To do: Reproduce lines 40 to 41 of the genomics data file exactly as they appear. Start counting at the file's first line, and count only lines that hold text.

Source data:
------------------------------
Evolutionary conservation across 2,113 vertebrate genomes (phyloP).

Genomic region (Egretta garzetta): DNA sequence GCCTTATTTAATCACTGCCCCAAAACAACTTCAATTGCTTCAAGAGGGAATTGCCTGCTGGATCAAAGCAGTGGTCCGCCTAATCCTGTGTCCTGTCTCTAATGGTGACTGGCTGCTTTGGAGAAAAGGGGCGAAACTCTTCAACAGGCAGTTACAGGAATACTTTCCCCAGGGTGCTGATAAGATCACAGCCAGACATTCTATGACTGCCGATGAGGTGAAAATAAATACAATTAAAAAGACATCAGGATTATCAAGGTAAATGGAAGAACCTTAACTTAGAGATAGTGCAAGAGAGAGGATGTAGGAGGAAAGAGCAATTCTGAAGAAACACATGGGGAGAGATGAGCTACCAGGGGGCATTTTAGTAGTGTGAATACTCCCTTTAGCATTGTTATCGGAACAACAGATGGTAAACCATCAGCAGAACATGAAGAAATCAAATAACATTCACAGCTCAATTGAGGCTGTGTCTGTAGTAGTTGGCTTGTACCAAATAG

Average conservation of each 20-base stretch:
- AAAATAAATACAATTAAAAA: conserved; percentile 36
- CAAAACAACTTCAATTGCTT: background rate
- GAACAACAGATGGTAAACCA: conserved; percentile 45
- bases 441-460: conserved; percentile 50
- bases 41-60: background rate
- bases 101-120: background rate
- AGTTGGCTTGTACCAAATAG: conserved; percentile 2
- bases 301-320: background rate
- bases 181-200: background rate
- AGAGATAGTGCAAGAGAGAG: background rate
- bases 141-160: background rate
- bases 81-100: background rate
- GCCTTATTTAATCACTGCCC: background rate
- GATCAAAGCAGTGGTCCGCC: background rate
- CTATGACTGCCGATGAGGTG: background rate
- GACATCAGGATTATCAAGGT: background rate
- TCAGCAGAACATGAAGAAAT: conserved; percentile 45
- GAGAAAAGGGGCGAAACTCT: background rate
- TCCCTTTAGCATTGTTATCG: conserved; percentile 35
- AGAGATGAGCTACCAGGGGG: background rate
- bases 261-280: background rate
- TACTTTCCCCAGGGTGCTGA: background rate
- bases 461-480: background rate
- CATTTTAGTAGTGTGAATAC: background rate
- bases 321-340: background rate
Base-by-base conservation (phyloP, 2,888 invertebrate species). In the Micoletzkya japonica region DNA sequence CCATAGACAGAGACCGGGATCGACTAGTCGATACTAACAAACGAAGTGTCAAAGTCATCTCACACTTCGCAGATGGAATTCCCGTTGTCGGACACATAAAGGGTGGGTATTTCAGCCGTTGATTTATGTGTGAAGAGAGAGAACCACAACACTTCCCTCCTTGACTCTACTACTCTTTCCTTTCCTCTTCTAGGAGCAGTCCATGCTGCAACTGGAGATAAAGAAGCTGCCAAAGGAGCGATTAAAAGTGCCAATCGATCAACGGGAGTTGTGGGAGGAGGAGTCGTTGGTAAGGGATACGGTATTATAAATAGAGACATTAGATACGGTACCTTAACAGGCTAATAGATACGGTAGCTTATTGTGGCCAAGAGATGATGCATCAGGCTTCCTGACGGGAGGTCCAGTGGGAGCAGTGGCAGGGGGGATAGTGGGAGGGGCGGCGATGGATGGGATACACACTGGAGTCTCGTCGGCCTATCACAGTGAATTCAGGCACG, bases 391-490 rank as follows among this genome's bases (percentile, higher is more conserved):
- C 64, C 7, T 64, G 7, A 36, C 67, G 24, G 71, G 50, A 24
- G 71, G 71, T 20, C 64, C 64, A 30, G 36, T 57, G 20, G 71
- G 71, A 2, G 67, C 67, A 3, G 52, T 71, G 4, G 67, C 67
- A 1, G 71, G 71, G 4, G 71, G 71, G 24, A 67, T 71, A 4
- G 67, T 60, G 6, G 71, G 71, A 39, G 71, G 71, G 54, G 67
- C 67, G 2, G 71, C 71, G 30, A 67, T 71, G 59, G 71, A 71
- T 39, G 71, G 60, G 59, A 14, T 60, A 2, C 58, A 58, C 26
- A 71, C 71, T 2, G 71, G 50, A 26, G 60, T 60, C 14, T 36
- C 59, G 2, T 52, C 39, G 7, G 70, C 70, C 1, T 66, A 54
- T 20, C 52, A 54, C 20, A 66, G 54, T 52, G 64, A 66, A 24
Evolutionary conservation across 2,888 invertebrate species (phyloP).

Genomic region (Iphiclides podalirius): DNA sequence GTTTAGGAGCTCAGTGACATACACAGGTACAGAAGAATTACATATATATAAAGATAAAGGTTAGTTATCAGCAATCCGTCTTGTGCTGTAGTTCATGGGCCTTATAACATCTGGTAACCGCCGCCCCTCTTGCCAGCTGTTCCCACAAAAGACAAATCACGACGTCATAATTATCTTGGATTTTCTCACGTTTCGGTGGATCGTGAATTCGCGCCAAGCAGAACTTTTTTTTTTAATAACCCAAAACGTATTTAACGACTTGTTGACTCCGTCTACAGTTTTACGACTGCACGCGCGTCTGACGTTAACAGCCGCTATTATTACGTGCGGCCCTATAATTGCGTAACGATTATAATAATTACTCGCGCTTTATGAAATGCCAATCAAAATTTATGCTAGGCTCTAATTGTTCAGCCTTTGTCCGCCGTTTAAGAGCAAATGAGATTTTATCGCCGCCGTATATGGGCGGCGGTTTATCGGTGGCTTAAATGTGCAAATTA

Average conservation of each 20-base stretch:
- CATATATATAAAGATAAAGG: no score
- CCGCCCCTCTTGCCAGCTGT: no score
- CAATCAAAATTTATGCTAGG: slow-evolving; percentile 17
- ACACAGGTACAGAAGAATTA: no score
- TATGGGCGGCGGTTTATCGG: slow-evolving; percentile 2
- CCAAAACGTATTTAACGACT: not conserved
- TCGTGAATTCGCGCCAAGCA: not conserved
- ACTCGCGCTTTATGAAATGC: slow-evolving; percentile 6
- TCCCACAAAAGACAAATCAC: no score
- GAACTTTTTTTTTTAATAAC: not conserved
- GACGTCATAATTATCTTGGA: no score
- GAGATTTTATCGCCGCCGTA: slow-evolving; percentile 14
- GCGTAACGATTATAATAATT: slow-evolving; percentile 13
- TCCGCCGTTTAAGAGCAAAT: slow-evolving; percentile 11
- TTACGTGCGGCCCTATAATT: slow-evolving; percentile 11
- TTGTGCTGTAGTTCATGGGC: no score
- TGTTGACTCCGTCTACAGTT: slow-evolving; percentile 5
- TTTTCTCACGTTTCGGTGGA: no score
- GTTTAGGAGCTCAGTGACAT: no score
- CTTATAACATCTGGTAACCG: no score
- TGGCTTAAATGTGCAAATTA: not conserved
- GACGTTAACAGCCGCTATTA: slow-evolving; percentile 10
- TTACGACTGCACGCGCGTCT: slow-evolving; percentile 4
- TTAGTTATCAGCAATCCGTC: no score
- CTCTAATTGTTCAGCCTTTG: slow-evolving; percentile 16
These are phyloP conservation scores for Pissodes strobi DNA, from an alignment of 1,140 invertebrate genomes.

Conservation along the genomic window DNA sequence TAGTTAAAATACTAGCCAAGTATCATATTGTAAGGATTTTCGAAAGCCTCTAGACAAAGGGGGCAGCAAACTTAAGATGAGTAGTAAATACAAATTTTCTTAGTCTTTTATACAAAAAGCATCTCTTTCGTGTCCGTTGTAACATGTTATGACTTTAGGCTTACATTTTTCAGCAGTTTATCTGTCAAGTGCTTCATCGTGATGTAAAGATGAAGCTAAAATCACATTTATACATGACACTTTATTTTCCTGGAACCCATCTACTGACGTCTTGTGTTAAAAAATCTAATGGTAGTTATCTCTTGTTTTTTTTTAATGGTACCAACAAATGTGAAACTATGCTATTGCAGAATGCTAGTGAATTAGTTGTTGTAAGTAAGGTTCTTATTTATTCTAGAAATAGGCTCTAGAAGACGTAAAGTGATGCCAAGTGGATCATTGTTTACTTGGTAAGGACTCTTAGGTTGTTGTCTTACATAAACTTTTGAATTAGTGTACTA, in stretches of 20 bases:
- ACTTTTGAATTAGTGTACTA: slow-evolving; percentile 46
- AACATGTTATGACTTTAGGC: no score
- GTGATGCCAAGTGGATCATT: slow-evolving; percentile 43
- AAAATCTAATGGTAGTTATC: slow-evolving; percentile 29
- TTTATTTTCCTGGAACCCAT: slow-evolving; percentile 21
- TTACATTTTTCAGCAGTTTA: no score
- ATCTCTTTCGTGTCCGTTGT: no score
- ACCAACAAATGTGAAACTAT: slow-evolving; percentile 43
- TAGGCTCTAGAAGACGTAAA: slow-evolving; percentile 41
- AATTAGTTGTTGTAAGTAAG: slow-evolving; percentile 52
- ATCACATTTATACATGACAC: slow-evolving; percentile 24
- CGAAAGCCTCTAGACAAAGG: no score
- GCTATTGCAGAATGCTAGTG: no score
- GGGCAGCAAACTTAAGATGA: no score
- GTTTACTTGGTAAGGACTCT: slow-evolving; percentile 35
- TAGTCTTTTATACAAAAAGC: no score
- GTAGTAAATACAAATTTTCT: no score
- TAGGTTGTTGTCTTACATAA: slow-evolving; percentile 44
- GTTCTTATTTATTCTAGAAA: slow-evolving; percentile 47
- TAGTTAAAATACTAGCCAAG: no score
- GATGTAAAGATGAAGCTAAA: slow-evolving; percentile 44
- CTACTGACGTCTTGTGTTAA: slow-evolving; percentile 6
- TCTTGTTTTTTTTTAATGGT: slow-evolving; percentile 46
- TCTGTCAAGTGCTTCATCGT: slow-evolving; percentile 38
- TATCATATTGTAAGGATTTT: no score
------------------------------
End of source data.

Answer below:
Evolutionary conservation across 2,888 invertebrate species (phyloP).

Genomic region (Iphiclides podalirius): DNA sequence GTTTAGGAGCTCAGTGACATACACAGGTACAGAAGAATTACATATATATAAAGATAAAGGTTAGTTATCAGCAATCCGTCTTGTGCTGTAGTTCATGGGCCTTATAACATCTGGTAACCGCCGCCCCTCTTGCCAGCTGTTCCCACAAAAGACAAATCACGACGTCATAATTATCTTGGATTTTCTCACGTTTCGGTGGATCGTGAATTCGCGCCAAGCAGAACTTTTTTTTTTAATAACCCAAAACGTATTTAACGACTTGTTGACTCCGTCTACAGTTTTACGACTGCACGCGCGTCTGACGTTAACAGCCGCTATTATTACGTGCGGCCCTATAATTGCGTAACGATTATAATAATTACTCGCGCTTTATGAAATGCCAATCAAAATTTATGCTAGGCTCTAATTGTTCAGCCTTTGTCCGCCGTTTAAGAGCAAATGAGATTTTATCGCCGCCGTATATGGGCGGCGGTTTATCGGTGGCTTAAATGTGCAAATTA